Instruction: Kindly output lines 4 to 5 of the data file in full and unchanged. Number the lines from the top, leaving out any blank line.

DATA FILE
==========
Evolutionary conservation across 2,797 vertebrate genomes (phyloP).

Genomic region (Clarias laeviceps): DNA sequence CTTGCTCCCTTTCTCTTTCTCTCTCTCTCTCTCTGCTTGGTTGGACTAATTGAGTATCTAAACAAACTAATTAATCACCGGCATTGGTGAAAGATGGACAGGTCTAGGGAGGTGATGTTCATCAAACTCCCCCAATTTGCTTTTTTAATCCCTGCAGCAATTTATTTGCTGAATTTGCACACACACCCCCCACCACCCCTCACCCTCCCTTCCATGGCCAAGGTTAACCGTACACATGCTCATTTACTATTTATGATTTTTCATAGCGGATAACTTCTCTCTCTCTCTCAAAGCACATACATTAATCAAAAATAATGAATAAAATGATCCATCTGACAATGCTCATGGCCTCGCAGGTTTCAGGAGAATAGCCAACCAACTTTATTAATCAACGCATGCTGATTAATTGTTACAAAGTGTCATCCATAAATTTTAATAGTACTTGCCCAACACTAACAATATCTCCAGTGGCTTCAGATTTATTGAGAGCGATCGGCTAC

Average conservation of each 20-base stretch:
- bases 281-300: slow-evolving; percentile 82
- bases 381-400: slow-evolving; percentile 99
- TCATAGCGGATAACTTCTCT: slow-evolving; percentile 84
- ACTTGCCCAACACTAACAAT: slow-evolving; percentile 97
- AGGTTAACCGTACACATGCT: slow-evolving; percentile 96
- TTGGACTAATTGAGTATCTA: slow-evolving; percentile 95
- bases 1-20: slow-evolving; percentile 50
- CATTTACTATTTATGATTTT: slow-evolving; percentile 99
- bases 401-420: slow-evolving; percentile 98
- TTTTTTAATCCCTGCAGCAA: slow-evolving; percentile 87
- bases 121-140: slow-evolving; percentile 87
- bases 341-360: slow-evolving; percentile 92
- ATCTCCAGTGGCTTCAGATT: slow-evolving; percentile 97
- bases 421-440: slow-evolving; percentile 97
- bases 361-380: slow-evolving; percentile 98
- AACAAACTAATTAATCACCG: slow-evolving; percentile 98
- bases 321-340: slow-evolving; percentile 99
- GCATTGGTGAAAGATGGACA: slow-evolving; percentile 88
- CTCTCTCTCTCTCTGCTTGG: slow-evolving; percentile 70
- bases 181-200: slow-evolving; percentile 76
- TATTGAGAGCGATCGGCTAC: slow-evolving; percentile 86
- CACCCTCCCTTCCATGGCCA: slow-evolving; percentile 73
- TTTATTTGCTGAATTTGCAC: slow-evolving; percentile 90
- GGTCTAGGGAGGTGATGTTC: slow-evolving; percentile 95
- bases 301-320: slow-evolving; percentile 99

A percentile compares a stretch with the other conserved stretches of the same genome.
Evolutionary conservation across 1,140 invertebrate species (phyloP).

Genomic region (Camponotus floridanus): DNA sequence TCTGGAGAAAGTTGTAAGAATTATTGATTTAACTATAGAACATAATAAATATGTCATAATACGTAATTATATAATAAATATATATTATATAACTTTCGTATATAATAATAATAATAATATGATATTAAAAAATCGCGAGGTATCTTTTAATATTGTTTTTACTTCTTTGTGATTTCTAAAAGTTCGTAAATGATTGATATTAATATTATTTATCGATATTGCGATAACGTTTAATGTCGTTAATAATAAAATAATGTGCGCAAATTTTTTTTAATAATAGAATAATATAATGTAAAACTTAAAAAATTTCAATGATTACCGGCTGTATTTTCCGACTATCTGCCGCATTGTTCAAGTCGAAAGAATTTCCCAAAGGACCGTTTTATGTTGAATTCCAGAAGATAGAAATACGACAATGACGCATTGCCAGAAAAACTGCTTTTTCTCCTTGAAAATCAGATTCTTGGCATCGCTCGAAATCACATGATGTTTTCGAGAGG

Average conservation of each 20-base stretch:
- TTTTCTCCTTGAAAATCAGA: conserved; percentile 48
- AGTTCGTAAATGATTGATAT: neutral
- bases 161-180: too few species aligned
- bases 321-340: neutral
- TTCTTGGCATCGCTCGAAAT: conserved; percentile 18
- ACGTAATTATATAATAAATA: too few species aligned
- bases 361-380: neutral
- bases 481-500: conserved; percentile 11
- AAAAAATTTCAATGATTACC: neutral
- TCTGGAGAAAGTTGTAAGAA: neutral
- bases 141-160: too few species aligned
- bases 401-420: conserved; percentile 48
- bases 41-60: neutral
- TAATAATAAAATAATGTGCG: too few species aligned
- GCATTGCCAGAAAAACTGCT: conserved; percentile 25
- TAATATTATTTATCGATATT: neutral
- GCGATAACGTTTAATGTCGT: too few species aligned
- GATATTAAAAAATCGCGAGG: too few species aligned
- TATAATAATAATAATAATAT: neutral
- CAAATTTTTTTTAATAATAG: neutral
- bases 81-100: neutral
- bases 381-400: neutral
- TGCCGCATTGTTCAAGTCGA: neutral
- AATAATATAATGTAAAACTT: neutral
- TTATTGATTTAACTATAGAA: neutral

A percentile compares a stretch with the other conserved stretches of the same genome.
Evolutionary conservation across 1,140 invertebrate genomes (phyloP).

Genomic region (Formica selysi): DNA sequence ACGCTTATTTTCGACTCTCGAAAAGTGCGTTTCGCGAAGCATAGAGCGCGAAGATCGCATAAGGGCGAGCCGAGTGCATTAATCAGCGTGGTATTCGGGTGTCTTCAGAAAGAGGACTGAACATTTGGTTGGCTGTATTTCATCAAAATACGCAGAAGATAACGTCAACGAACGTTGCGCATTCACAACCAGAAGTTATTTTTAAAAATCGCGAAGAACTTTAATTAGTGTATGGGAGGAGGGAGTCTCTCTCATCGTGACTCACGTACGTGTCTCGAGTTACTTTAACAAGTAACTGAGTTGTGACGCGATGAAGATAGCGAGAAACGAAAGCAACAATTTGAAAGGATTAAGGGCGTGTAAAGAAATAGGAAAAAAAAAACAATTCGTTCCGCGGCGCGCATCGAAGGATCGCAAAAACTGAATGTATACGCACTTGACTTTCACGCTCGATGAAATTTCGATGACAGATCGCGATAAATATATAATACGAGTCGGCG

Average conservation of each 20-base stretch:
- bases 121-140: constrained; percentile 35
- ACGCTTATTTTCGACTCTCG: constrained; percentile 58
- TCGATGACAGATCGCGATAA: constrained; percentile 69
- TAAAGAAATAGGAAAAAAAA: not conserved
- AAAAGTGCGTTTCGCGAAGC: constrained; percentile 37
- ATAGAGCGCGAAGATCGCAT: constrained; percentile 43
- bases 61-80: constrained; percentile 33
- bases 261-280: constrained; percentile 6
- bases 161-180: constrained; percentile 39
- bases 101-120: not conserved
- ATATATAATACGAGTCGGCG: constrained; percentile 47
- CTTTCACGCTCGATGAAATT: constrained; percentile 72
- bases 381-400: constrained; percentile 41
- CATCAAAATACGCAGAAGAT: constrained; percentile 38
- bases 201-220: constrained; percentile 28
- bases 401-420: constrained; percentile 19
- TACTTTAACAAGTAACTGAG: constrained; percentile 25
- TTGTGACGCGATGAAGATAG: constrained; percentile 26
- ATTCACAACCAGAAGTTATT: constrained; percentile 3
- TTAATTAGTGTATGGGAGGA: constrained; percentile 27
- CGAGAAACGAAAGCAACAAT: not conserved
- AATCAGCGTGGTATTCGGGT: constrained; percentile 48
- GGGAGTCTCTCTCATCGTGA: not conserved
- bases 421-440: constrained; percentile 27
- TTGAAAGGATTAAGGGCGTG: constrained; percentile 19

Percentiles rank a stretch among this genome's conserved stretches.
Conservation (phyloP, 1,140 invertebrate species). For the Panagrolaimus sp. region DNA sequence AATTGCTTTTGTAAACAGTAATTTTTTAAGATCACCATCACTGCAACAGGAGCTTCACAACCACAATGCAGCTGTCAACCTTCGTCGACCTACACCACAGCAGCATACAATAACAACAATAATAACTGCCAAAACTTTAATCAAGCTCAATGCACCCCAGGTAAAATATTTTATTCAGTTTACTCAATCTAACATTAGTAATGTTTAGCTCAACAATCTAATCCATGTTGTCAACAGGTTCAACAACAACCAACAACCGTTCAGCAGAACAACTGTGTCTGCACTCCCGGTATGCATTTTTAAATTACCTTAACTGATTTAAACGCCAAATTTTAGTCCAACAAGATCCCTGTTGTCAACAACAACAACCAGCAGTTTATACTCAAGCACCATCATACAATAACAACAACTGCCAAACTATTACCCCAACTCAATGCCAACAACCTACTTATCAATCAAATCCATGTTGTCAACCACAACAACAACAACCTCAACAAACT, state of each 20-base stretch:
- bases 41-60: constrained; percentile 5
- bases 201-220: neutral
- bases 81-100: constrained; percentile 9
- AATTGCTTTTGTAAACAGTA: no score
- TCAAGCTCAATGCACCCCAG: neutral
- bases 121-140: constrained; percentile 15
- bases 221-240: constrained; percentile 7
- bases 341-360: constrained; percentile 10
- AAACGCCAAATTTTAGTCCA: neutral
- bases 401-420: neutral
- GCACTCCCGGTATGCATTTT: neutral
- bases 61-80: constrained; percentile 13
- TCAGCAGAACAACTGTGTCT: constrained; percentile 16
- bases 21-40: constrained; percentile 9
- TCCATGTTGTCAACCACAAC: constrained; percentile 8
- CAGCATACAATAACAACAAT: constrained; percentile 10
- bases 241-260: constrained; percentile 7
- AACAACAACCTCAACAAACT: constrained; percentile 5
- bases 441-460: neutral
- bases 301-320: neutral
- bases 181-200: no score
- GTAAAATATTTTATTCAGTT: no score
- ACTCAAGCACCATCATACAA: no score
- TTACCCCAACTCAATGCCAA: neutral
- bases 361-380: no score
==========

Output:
- bases 281-300: slow-evolving; percentile 82
- bases 381-400: slow-evolving; percentile 99